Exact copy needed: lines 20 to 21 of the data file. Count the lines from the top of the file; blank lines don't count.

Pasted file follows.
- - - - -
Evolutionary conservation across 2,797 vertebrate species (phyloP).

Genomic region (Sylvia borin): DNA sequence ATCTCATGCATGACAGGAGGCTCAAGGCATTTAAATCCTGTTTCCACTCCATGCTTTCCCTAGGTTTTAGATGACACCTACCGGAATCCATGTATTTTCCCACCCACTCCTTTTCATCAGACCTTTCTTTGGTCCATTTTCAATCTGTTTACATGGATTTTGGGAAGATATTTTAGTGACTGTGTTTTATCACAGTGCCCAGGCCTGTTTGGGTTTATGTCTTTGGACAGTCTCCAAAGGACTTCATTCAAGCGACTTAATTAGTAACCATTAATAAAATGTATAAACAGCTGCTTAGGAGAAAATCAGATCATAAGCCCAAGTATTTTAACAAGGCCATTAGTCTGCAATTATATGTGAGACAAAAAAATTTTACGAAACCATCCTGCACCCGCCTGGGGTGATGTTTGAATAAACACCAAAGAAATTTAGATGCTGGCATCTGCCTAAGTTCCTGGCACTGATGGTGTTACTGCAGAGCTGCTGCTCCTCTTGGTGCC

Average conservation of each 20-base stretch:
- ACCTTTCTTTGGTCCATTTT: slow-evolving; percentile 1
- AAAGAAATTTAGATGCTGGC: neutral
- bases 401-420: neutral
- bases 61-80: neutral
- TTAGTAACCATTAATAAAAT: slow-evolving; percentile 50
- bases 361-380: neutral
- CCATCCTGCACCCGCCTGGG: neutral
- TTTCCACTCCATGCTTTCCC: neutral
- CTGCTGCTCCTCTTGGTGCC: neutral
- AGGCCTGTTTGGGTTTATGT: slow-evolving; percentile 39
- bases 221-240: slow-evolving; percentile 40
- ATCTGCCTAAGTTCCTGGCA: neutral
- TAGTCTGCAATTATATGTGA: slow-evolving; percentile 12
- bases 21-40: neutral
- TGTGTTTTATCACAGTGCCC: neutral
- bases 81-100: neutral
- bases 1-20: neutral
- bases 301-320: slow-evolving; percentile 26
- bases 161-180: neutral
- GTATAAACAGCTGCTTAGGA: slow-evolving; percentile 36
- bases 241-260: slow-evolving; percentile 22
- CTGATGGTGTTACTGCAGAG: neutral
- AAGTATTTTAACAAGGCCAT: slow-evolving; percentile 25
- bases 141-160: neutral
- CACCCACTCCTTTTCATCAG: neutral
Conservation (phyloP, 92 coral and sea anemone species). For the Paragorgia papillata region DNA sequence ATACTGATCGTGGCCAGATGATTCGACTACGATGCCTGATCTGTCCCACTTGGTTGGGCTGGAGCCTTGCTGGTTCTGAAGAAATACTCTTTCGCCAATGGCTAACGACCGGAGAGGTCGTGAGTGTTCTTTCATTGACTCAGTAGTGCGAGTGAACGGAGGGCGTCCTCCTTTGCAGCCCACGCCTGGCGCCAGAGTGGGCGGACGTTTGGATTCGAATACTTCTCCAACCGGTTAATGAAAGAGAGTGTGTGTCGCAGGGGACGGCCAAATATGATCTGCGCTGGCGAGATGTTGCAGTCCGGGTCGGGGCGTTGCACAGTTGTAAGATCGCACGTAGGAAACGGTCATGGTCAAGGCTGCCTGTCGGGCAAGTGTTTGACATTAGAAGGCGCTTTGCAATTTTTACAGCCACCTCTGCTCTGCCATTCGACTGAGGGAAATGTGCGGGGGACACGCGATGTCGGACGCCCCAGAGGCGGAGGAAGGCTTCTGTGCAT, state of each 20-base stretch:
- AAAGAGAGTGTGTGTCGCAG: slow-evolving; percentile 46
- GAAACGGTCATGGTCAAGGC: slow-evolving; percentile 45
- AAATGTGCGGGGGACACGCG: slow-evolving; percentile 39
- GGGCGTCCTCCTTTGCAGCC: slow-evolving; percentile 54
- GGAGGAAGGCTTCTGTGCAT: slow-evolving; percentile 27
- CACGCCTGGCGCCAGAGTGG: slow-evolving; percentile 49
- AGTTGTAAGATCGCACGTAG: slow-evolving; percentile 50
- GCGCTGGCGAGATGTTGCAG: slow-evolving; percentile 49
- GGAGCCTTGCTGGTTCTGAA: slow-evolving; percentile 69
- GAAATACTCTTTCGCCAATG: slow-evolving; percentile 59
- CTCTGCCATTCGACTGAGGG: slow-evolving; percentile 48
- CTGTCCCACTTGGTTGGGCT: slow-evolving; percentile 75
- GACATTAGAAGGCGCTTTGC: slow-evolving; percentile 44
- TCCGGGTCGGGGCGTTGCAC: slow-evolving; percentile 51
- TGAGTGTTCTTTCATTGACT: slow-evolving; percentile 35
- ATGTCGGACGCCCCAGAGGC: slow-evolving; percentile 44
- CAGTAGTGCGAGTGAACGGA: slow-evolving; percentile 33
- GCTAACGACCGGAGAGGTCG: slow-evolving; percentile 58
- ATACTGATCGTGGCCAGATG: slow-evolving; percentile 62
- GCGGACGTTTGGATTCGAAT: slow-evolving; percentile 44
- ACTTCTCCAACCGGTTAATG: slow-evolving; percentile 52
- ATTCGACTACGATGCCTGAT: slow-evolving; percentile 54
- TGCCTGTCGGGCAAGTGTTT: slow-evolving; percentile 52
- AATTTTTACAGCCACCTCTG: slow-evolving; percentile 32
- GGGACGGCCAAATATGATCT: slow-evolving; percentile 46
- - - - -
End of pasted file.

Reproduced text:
- bases 1-20: neutral
- bases 301-320: slow-evolving; percentile 26